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Impaired driving prevention should be political priority, says NTSB chairman (12/9)

December 9, 2009
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In a speech given to anti-impaired driving advocacy groups Monday, NTSB Chairman Deborah A.P. Hersman said that addressing the problem of impaired driving-related traffic accidents is an important safety concern that she will seek to advance as head of the nation's transportation accident investigation agency, according to an agency press release.

Speaking at an event sponsored by the Century Council and the Congressional Stop DUI Caucus, organizations dedicated to reducing impaired driving-related accidents, Chairman Hersman called on advocacy leaders to "make the problem of impaired driving, indeed highway safety generally, a political priority if we are to move the nation toward zero alcohol-related deaths."

The Safety Board has long advocated that states adopt comprehensive programs to reduce the number of impaired drivers on America's roadways, with particular emphasis on "hard core" impaired drivers (repeat offenders with a prior driving-while-intoxicated arrest or conviction within the past 10 years or offenders with a blood alcohol content [BAC] of 0.15 percent or greater). Chairman Hersman calls hard core drinking drivers "some of the most dangerous people behind the wheel" since they pose an increased risk of crashes, injuries, and fatalities. Combating "hard core drinking driving" has been on the NTSB's Most Wanted List of Safety Improvements since 2003.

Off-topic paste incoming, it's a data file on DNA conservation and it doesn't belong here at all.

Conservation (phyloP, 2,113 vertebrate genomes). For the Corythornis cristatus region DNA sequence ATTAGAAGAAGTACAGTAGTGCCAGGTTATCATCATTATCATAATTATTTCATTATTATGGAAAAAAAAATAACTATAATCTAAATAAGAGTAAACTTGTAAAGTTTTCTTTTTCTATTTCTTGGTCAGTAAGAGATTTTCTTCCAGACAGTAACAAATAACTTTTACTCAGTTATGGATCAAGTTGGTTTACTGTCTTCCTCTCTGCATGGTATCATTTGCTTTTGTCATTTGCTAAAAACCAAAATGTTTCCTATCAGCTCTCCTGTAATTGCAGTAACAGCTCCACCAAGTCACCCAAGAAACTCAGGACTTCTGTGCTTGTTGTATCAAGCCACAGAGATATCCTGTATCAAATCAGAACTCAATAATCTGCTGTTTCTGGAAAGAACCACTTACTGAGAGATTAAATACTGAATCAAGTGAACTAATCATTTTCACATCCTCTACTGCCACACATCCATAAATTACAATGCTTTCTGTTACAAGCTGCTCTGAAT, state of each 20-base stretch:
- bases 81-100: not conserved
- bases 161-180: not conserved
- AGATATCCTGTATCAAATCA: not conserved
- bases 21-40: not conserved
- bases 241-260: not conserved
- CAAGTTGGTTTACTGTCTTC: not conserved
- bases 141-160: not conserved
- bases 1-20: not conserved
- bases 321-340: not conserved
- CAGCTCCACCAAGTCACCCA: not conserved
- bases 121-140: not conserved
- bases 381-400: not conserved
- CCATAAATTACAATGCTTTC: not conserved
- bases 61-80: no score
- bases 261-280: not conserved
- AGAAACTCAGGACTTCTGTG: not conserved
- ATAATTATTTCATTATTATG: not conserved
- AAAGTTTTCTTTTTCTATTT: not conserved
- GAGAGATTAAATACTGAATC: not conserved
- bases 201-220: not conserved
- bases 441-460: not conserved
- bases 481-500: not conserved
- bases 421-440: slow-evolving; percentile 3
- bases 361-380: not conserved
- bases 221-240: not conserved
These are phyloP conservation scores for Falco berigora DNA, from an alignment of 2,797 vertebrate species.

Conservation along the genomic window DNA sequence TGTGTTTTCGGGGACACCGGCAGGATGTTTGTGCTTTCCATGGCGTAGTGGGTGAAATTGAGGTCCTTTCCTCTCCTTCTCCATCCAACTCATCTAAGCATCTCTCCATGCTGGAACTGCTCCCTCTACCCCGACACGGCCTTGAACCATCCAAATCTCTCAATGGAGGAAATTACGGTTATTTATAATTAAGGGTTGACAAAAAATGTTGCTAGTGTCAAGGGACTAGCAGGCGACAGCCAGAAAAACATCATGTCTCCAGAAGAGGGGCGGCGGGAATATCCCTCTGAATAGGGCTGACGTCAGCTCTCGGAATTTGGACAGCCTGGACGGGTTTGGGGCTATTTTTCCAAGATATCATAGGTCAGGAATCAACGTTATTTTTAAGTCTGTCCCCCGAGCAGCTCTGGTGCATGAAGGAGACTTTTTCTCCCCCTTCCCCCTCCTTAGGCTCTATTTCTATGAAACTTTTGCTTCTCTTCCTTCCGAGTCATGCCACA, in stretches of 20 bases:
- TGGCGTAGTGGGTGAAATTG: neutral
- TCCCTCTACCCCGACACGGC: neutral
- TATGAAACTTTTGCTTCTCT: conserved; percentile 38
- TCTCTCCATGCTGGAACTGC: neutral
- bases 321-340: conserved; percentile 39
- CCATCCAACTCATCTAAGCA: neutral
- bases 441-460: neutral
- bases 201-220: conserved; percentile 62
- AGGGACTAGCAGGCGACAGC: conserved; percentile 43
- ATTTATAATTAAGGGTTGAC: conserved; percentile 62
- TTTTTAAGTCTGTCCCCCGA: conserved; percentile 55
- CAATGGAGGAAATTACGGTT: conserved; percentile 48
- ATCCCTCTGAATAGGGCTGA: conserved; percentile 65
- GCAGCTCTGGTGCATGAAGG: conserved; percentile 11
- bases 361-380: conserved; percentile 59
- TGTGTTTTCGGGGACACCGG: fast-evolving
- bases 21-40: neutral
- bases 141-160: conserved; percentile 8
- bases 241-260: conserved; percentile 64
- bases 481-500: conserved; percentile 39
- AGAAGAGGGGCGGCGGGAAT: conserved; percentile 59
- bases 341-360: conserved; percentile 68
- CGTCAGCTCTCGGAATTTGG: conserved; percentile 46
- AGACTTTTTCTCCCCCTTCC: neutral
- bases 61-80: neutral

The winter holiday season brings an increase in impaired driving related traffic fatalities. Of the 3,999 highway fatalities during the 2008 winter holiday season, 1,243 of them were related to an impaired driver. President Obama, in an effort to lower these numbers and call attention to the issue, has proclaimed December "National Impaired Driving Prevention Month."

As part of this effort, today Chairman Hersman challenged all Americans to do their part to make a positive difference in addressing the impaired driving problem. "We should all be asking tough questions of ourselves: Have I played a role in enabling an impaired driver? Have I ever driven when I am impaired? What can I do to prevent even one impaired driver from getting on the road? We need to all be engaged in taking responsibility to reduce the terrible toll that impaired drivers take on our country's citizens," said Hersman.

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